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University Hearing and Appeals System (UHAS)

Summary of the Process

The University Hearing and Appeals System is the formal disciplinary system of Northwestern University in Qatar. If you are involved in a UHAS case, it is a serious matter and should not be taken lightly. Below is a brief summary of the process.

  1. First, you will receive a copy of the complaint that will spell out any and all the University policies you have allegedly violated. It will also give you a summary of the circumstances that led the complainant to file the complaint.
  2. Second, you may be asked whether you are willing to participate in conciliation. Not in all cases, however, will conciliation be an option.
  3. Third, if you or the complainant do not want to participate in conciliation or if conciliation was not successfully in resolving the dispute, a hearing will occur.

Conciliation meetings

In a conciliation meeting, you and the complainant meet with a member, or members, of the Northwestern University community who have been trained to help resolve conflict between parties. Conciliators can be faculty or staff. The only other people present are the Executive Secretary of the UHAS and your representative if you choose to have one (a member of the Northwestern community that agrees to come with you; for more information see below) and the complainant’s representative if they too choose to have one. No attorneys or parents are allowed.

In the conciliation meeting, you and the complainant tell “your sides of the story,” identify issues that need to be addressed, and then discuss how the matter can best be resolved. The conciliators help you and the complainant come to a resolution that you can both agree with. If you do, the Executive Secretary draws up an agreement that you and the complainant then sign. And that’s it. The matter is resolved. The key is that there must be unanimous agreement by all parties on all aspects of the resolution. If you don’t reach a mutually agreeable resolution, the matter goes to a hearing.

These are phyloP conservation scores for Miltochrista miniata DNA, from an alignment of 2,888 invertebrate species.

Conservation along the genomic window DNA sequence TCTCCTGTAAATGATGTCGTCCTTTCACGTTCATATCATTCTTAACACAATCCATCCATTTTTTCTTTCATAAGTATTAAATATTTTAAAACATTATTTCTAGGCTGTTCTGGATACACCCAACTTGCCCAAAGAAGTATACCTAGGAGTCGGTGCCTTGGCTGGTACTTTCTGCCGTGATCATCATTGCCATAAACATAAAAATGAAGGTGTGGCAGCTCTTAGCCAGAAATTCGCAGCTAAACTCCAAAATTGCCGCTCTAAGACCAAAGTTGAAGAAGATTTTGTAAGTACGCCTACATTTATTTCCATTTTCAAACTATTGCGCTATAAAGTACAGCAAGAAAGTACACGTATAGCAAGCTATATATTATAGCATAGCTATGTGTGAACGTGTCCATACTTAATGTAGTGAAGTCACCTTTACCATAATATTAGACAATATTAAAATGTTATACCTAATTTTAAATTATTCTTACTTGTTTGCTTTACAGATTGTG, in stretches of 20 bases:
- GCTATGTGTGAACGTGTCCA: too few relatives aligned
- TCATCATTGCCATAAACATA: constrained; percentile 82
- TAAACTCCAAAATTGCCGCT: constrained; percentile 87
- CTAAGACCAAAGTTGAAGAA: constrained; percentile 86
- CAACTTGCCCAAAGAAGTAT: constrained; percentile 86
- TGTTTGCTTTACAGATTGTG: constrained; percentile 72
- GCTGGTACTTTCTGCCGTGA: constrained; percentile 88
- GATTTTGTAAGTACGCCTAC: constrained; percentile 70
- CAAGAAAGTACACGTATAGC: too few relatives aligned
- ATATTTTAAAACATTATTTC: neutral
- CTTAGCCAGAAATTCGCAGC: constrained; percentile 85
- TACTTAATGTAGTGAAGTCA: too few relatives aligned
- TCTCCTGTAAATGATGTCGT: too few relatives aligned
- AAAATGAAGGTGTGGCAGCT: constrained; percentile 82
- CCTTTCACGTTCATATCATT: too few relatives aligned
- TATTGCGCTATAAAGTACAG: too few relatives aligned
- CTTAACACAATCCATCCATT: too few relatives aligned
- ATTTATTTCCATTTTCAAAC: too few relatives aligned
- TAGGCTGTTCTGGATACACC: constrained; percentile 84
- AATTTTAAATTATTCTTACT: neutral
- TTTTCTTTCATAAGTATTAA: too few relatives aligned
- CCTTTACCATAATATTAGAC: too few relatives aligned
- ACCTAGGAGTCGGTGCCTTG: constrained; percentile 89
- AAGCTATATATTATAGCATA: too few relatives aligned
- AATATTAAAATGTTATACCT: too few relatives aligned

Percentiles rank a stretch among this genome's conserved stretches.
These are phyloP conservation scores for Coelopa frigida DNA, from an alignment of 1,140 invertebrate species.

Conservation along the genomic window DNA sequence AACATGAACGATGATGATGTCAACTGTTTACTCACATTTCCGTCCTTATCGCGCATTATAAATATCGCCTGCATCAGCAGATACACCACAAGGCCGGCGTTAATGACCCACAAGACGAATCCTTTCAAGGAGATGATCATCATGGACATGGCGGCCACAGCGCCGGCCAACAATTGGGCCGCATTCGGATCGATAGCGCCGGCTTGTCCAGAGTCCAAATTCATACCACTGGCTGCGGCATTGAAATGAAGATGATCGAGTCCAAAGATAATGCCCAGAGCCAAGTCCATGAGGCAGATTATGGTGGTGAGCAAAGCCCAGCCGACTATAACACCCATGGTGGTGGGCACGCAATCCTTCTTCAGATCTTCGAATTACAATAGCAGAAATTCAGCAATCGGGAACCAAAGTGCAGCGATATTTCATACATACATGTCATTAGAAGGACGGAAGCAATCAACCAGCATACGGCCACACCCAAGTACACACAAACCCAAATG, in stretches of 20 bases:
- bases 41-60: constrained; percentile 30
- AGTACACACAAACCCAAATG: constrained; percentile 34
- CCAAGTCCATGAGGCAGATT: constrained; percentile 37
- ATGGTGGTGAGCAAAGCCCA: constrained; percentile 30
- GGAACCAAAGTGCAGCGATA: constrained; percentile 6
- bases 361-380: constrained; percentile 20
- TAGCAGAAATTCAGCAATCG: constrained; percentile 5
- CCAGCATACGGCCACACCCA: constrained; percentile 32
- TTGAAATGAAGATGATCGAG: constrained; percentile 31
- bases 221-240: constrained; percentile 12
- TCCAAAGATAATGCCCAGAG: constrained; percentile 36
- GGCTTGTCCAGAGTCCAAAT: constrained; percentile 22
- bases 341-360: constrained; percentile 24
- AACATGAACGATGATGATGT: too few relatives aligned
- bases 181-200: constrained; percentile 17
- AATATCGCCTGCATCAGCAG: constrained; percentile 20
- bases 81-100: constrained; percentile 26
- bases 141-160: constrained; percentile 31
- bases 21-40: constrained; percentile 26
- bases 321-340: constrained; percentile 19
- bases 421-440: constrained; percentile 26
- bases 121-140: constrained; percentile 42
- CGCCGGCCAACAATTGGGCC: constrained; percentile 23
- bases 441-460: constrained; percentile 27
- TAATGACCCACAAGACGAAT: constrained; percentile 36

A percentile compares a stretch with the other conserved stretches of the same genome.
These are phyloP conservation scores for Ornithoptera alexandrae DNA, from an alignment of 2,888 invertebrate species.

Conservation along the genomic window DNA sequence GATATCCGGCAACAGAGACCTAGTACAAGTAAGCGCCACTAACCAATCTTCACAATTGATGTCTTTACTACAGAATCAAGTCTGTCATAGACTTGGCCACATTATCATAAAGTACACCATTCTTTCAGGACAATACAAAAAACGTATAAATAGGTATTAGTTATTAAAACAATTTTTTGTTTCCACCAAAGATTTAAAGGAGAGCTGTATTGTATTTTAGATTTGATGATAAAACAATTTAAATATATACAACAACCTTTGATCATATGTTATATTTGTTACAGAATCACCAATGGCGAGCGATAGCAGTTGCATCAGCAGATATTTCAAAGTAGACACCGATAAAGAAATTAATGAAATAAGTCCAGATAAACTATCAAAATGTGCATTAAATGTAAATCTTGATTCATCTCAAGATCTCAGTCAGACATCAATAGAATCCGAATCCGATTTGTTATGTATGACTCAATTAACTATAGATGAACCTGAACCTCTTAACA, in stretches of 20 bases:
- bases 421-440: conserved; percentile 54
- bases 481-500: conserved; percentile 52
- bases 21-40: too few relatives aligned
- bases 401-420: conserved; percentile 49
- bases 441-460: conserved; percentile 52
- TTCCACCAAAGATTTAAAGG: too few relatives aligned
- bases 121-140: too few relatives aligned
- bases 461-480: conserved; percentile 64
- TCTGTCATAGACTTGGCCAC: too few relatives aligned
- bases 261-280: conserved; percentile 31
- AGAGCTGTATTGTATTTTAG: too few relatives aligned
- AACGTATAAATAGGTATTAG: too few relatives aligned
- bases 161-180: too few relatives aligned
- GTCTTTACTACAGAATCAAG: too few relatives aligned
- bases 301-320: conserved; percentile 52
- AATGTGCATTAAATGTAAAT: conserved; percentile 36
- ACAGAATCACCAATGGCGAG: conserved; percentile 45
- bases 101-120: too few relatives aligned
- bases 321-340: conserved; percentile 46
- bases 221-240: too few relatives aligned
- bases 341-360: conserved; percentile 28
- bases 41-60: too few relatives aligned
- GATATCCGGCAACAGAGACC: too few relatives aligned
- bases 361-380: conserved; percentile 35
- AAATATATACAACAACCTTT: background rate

The advantages of resolving this matter in conciliation is (a) the process is more informal, (b) a party does not have to (but may) admit to violating a university policy, (c) you have some input into the outcome, and (d) fewer people know about the conflict. Also, whatever you say in conciliation cannot be used against you in a hearing — if a hearing is required for resolution.


Hearings are conducted according to a specific procedure, which is outlined in more detail below. They are far more formal than conciliations. Although they may seem like “court,” they are actually a process that was developed by Northwestern University community members and are not analogous to court proceedings.

A hearing panel will consist of 3 individuals, with alternates, representing the NU-Q community.  The panel may consist of faculty members, members of the academic administration, and members of the administrative staff. 

The chair of the hearing will be a member of the university staff.  This person has the authority to maintain order and to control the conduct of persons in the meeting room of the hearing panel. Any individual or individuals refusing to cooperate with the instructions of the presiding officer will be subject to disciplinary action.

The Executive Secretary will manage correspondence leading up to the hearing, and will be present to record the events and activities during the hearing itself.

Individuals appearing before a hearing panel have the responsibility to present truthful information to the hearing panel. Any individual thought to have willfully presented false or misleading information to the panel will be subject to the filing of a complaint by vote of the hearing panel.  All individuals are also required to abide by confidentiality rules, as well.

More information about hearings

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